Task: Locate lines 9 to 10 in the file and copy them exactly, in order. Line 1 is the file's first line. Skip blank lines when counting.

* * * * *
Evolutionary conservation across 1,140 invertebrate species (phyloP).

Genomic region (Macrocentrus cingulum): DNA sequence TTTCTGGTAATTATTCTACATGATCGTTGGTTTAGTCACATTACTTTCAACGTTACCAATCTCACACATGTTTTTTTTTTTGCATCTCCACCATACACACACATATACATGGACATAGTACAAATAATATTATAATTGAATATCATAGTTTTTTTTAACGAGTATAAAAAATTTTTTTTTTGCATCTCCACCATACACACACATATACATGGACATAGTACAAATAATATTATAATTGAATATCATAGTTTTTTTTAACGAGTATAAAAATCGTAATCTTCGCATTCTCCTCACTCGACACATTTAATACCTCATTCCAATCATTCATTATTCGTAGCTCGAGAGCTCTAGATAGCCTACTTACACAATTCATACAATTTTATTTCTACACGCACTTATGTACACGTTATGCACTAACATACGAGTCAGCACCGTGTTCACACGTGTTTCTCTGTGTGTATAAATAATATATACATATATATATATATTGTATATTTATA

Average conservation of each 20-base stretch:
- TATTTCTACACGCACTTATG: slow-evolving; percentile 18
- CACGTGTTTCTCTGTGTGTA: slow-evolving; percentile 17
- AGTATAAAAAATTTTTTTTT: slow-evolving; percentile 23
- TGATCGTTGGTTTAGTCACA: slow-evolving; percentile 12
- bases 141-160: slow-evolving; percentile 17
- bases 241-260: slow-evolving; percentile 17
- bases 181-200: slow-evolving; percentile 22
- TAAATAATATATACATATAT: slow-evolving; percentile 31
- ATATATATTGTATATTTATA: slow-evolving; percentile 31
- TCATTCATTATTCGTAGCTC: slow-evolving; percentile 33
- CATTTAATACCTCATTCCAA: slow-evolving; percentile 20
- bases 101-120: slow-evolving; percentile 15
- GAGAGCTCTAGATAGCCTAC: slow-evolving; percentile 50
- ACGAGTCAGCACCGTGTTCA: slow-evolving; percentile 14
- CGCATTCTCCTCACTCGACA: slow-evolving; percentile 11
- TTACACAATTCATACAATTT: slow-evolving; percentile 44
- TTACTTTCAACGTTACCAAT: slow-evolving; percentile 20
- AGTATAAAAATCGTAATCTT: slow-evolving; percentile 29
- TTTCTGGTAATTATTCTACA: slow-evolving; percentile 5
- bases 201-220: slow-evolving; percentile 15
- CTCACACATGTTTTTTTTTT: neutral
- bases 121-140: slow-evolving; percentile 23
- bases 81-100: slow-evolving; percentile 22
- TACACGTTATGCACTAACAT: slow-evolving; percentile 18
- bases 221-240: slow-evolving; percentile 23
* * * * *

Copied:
- bases 241-260: slow-evolving; percentile 17
- bases 181-200: slow-evolving; percentile 22